graphics.DrawText(x: 120, y: 0, $"Hello Meadow", alignment: TextAlignment.Center);

Scale Factor

To increase the size of a bitmap font, a 'ScaleFactor` can be optionally passed:

graphics.DrawText(
x: 10, y: 10, text: text, color: Color.Black,
scaleFactor: ScaleFactor.X2);

Paths

MicroGraphics has added basic path support modelled after SkiaSharp. A path is created by instantiating a GraphicsPath object and drawn using the DrawPath method.

GraphicsPath uses the concepts of verbs to control the path. It currently supports:

  • Move which sets the current position
  • Line which draws a line from the current position to a new position
  • Close which closes the current path by adding a line from the last position to the first position
var pathSin = new GraphicsPath();

for (int i = 0; i < 48; i++)
{
if(i == 0)
{
pathSin.MoveTo(0, 120 + (int)(Math.Sin(i * 10 * Math.PI / 180) * 100));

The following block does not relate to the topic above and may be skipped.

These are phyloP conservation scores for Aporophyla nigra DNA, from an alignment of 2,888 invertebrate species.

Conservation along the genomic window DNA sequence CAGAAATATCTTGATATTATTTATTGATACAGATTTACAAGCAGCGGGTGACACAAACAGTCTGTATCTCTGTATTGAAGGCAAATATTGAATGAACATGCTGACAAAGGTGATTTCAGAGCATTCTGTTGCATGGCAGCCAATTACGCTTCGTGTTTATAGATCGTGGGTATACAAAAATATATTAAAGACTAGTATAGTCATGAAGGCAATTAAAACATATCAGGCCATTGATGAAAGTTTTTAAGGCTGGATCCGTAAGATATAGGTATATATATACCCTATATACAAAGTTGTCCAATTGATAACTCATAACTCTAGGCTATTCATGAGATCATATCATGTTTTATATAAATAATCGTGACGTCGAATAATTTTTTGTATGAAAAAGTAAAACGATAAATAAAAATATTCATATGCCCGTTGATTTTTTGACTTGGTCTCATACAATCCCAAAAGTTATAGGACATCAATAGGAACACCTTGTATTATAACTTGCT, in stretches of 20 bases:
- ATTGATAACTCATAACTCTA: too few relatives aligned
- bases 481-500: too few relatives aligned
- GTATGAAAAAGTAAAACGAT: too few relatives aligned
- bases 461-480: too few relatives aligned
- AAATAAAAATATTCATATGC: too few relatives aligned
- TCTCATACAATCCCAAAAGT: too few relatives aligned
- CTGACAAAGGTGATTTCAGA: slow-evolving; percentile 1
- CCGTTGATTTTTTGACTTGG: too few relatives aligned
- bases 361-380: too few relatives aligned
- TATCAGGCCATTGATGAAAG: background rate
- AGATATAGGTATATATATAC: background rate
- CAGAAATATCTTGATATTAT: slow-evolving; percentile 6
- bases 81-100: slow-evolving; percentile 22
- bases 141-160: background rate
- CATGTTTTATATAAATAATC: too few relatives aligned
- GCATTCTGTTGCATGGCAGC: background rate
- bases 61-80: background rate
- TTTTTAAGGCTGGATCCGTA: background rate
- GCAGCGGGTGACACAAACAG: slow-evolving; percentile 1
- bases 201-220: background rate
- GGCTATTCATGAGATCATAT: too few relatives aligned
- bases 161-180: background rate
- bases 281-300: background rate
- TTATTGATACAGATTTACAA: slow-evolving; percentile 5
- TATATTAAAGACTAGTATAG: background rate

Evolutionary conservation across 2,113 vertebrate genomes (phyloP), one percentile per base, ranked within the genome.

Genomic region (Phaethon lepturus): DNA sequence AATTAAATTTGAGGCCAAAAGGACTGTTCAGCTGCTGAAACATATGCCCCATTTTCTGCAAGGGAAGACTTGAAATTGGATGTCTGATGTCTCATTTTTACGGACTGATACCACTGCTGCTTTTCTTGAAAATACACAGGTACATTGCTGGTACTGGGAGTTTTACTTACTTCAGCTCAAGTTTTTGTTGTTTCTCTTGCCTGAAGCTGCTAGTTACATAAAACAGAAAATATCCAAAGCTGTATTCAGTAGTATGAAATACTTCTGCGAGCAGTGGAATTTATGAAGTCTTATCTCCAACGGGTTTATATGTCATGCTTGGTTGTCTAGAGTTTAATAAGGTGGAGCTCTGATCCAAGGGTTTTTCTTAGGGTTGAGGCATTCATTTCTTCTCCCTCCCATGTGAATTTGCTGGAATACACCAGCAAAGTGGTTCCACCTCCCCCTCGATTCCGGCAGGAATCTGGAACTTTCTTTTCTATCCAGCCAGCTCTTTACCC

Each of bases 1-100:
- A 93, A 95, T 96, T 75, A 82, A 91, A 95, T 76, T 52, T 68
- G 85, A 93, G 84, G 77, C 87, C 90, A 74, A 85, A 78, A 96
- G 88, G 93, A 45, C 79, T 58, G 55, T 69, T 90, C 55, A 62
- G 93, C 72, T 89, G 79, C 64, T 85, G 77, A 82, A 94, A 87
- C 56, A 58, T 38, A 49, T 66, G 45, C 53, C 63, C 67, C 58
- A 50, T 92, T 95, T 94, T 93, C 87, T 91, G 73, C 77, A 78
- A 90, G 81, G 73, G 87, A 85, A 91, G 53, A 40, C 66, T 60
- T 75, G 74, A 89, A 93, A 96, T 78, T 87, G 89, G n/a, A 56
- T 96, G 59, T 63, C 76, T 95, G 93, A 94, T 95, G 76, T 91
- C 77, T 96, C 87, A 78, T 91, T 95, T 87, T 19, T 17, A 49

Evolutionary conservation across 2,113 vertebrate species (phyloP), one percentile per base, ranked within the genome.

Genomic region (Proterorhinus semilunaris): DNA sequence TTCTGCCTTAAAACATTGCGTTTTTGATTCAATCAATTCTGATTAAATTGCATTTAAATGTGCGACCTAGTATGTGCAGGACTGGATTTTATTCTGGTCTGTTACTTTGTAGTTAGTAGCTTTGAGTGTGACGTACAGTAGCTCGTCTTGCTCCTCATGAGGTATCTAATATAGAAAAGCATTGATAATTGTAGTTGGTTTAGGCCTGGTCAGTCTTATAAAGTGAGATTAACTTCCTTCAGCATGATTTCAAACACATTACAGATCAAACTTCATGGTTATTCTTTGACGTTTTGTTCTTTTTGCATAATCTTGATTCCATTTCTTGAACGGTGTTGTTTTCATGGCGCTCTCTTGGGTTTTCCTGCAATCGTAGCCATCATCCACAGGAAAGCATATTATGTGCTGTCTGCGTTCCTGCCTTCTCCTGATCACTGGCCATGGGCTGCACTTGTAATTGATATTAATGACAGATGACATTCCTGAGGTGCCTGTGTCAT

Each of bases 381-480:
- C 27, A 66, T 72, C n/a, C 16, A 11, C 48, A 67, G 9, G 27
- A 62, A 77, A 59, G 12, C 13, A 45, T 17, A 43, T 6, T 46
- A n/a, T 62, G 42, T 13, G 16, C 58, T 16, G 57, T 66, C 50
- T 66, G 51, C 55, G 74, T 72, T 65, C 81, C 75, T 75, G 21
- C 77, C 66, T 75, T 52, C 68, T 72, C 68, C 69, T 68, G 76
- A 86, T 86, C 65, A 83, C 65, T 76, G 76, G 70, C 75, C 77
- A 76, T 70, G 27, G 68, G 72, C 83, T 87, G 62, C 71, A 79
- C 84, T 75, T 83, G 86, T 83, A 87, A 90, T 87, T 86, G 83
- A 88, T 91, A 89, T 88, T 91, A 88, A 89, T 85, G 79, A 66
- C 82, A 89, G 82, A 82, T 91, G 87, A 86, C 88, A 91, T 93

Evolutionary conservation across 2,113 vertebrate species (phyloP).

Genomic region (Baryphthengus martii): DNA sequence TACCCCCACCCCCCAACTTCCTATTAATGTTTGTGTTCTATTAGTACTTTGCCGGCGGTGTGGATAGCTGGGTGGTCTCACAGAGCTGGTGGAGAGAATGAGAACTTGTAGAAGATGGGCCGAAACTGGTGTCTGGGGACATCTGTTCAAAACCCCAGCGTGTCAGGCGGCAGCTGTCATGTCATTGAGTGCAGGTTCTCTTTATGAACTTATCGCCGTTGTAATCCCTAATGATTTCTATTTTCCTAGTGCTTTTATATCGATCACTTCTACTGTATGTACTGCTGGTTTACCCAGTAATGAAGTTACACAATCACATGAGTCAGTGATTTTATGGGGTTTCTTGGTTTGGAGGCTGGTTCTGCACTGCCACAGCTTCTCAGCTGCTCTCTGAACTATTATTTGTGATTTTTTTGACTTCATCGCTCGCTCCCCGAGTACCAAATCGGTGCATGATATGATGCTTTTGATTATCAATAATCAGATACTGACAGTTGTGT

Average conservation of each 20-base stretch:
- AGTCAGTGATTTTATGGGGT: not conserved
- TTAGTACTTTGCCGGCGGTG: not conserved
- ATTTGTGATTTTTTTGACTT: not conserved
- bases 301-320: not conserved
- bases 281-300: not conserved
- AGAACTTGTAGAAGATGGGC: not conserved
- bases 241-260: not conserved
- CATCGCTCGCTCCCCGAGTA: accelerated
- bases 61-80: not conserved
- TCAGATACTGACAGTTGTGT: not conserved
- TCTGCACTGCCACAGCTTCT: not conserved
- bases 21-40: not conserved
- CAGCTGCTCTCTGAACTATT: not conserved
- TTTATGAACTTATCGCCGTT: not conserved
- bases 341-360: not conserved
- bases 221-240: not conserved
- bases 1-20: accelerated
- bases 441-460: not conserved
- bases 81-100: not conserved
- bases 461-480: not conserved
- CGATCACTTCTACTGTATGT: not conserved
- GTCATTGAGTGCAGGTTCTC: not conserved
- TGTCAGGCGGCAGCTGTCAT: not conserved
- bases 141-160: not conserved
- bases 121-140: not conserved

continue;
}

pathSin.LineTo(i * 5, 120 + (int)(Math.Sin(i * 10 * Math.PI / 180) * 100));
}

graphics.Clear();

graphics.DrawPath(pathSin, Color.LawnGreen);

graphics.Show();

Implementing a Render Lock

When drawing to the canvas within a loop, it's a good practice to implement a render lock so that if a draw operation is already in progress, a render request isn't called in parallel to prevent the operations stacking up:

public class DisplayController
{
// rendering state and lock
protected bool isRendering = false;
protected object renderLock = new object();

...

protected void Render()
{
lock (renderLock) { // if we're already rendering, bail out.
if (isRendering)
{
Console.WriteLine("Already in a rendering loop, bailing out.");
return;
}
isRendering = true;
}

graphics.Clear(true);

// drawing code goes here
...

graphics.Show();
isRendering = false;
}

Sample Applications

You can check these MicroGraphics Samples on Hackster that you can try out yourself.

Working with Graphics on a ST7789 Display Using Meadow
Learn how to connect an SPI LCD display to your Meadow board to draw shapes, text and images with the Meadow.Foundation Graphics Library.

Make Your Own Tetris Game with Meadow
Learn how easy is to make a Tetris game with a joystick and an LED matrix.

Train your Morse Code spelling skills with Meadow
Learn how to spell the random alphabet letters and numbers in morse code with a push button using Meadow.